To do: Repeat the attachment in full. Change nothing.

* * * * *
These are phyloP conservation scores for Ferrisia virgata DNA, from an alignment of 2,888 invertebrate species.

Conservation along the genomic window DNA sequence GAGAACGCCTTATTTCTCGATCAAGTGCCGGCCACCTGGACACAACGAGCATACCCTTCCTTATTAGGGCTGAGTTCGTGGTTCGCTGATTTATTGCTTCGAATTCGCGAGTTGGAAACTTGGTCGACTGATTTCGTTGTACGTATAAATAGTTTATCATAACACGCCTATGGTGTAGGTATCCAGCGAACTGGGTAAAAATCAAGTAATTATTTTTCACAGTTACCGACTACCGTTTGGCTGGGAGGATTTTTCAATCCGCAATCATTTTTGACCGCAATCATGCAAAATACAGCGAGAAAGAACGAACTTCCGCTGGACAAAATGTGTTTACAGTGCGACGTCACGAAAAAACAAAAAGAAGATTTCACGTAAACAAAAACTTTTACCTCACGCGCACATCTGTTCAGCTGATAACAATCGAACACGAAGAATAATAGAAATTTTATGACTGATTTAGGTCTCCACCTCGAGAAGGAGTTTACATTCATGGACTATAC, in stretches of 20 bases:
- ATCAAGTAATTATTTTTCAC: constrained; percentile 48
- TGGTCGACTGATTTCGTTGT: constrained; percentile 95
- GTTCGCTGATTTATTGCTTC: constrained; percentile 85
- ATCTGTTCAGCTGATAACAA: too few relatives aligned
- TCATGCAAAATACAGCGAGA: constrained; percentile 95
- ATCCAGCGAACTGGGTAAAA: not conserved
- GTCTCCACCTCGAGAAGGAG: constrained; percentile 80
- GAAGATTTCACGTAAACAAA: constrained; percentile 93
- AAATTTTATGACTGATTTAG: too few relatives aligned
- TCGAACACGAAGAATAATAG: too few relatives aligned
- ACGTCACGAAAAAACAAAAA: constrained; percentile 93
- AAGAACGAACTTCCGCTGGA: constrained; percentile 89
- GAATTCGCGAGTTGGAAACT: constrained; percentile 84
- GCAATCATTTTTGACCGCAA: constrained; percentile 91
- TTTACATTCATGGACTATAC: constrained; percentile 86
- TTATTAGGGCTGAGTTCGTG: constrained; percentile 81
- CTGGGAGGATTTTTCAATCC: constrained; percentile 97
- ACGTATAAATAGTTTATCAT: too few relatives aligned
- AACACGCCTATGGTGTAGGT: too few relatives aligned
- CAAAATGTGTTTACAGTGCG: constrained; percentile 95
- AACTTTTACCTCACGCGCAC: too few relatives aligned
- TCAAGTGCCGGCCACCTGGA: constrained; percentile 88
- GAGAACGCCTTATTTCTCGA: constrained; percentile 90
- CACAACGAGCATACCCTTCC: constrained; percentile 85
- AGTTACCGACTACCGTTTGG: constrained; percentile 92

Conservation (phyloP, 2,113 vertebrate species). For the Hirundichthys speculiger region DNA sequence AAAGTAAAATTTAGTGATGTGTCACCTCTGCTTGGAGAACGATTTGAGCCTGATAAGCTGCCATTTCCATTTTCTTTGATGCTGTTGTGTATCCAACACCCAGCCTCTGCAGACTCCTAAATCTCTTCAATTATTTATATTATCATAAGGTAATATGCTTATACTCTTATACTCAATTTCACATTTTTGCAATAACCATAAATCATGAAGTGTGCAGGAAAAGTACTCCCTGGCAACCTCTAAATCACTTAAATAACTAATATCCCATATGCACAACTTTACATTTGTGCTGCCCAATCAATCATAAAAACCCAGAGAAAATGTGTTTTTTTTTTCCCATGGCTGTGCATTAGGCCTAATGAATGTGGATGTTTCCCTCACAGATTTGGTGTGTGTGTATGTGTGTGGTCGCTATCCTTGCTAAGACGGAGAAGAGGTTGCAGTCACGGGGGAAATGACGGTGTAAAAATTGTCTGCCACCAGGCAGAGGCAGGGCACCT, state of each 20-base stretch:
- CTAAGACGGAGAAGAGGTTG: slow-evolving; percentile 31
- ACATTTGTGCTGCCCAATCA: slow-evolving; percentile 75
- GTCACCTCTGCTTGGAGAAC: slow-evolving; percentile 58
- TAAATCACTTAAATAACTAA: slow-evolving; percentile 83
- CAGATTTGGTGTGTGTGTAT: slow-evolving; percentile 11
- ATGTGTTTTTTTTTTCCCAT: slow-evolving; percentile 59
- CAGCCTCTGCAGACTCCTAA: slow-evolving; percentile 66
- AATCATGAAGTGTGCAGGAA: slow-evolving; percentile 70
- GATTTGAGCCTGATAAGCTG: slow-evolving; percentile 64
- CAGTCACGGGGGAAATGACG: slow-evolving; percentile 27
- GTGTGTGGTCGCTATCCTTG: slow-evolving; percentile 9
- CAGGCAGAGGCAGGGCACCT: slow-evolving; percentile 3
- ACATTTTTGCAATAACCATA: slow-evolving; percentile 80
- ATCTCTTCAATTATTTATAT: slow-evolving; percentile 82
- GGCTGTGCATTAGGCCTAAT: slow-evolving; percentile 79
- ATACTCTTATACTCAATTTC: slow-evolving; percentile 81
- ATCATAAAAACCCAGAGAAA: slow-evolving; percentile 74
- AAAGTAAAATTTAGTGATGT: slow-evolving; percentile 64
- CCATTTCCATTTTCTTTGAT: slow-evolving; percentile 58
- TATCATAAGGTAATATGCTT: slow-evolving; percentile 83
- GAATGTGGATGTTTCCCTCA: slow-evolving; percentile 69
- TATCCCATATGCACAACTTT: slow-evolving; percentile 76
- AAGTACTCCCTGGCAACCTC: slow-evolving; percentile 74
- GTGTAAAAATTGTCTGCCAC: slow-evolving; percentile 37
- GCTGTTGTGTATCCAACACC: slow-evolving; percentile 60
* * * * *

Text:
These are phyloP conservation scores for Ferrisia virgata DNA, from an alignment of 2,888 invertebrate species.

Conservation along the genomic window DNA sequence GAGAACGCCTTATTTCTCGATCAAGTGCCGGCCACCTGGACACAACGAGCATACCCTTCCTTATTAGGGCTGAGTTCGTGGTTCGCTGATTTATTGCTTCGAATTCGCGAGTTGGAAACTTGGTCGACTGATTTCGTTGTACGTATAAATAGTTTATCATAACACGCCTATGGTGTAGGTATCCAGCGAACTGGGTAAAAATCAAGTAATTATTTTTCACAGTTACCGACTACCGTTTGGCTGGGAGGATTTTTCAATCCGCAATCATTTTTGACCGCAATCATGCAAAATACAGCGAGAAAGAACGAACTTCCGCTGGACAAAATGTGTTTACAGTGCGACGTCACGAAAAAACAAAAAGAAGATTTCACGTAAACAAAAACTTTTACCTCACGCGCACATCTGTTCAGCTGATAACAATCGAACACGAAGAATAATAGAAATTTTATGACTGATTTAGGTCTCCACCTCGAGAAGGAGTTTACATTCATGGACTATAC, in stretches of 20 bases:
- ATCAAGTAATTATTTTTCAC: constrained; percentile 48
- TGGTCGACTGATTTCGTTGT: constrained; percentile 95
- GTTCGCTGATTTATTGCTTC: constrained; percentile 85
- ATCTGTTCAGCTGATAACAA: too few relatives aligned
- TCATGCAAAATACAGCGAGA: constrained; percentile 95
- ATCCAGCGAACTGGGTAAAA: not conserved
- GTCTCCACCTCGAGAAGGAG: constrained; percentile 80
- GAAGATTTCACGTAAACAAA: constrained; percentile 93
- AAATTTTATGACTGATTTAG: too few relatives aligned
- TCGAACACGAAGAATAATAG: too few relatives aligned
- ACGTCACGAAAAAACAAAAA: constrained; percentile 93
- AAGAACGAACTTCCGCTGGA: constrained; percentile 89
- GAATTCGCGAGTTGGAAACT: constrained; percentile 84
- GCAATCATTTTTGACCGCAA: constrained; percentile 91
- TTTACATTCATGGACTATAC: constrained; percentile 86
- TTATTAGGGCTGAGTTCGTG: constrained; percentile 81
- CTGGGAGGATTTTTCAATCC: constrained; percentile 97
- ACGTATAAATAGTTTATCAT: too few relatives aligned
- AACACGCCTATGGTGTAGGT: too few relatives aligned
- CAAAATGTGTTTACAGTGCG: constrained; percentile 95
- AACTTTTACCTCACGCGCAC: too few relatives aligned
- TCAAGTGCCGGCCACCTGGA: constrained; percentile 88
- GAGAACGCCTTATTTCTCGA: constrained; percentile 90
- CACAACGAGCATACCCTTCC: constrained; percentile 85
- AGTTACCGACTACCGTTTGG: constrained; percentile 92

Conservation (phyloP, 2,113 vertebrate species). For the Hirundichthys speculiger region DNA sequence AAAGTAAAATTTAGTGATGTGTCACCTCTGCTTGGAGAACGATTTGAGCCTGATAAGCTGCCATTTCCATTTTCTTTGATGCTGTTGTGTATCCAACACCCAGCCTCTGCAGACTCCTAAATCTCTTCAATTATTTATATTATCATAAGGTAATATGCTTATACTCTTATACTCAATTTCACATTTTTGCAATAACCATAAATCATGAAGTGTGCAGGAAAAGTACTCCCTGGCAACCTCTAAATCACTTAAATAACTAATATCCCATATGCACAACTTTACATTTGTGCTGCCCAATCAATCATAAAAACCCAGAGAAAATGTGTTTTTTTTTTCCCATGGCTGTGCATTAGGCCTAATGAATGTGGATGTTTCCCTCACAGATTTGGTGTGTGTGTATGTGTGTGGTCGCTATCCTTGCTAAGACGGAGAAGAGGTTGCAGTCACGGGGGAAATGACGGTGTAAAAATTGTCTGCCACCAGGCAGAGGCAGGGCACCT, state of each 20-base stretch:
- CTAAGACGGAGAAGAGGTTG: slow-evolving; percentile 31
- ACATTTGTGCTGCCCAATCA: slow-evolving; percentile 75
- GTCACCTCTGCTTGGAGAAC: slow-evolving; percentile 58
- TAAATCACTTAAATAACTAA: slow-evolving; percentile 83
- CAGATTTGGTGTGTGTGTAT: slow-evolving; percentile 11
- ATGTGTTTTTTTTTTCCCAT: slow-evolving; percentile 59
- CAGCCTCTGCAGACTCCTAA: slow-evolving; percentile 66
- AATCATGAAGTGTGCAGGAA: slow-evolving; percentile 70
- GATTTGAGCCTGATAAGCTG: slow-evolving; percentile 64
- CAGTCACGGGGGAAATGACG: slow-evolving; percentile 27
- GTGTGTGGTCGCTATCCTTG: slow-evolving; percentile 9
- CAGGCAGAGGCAGGGCACCT: slow-evolving; percentile 3
- ACATTTTTGCAATAACCATA: slow-evolving; percentile 80
- ATCTCTTCAATTATTTATAT: slow-evolving; percentile 82
- GGCTGTGCATTAGGCCTAAT: slow-evolving; percentile 79
- ATACTCTTATACTCAATTTC: slow-evolving; percentile 81
- ATCATAAAAACCCAGAGAAA: slow-evolving; percentile 74
- AAAGTAAAATTTAGTGATGT: slow-evolving; percentile 64
- CCATTTCCATTTTCTTTGAT: slow-evolving; percentile 58
- TATCATAAGGTAATATGCTT: slow-evolving; percentile 83
- GAATGTGGATGTTTCCCTCA: slow-evolving; percentile 69
- TATCCCATATGCACAACTTT: slow-evolving; percentile 76
- AAGTACTCCCTGGCAACCTC: slow-evolving; percentile 74
- GTGTAAAAATTGTCTGCCAC: slow-evolving; percentile 37
- GCTGTTGTGTATCCAACACC: slow-evolving; percentile 60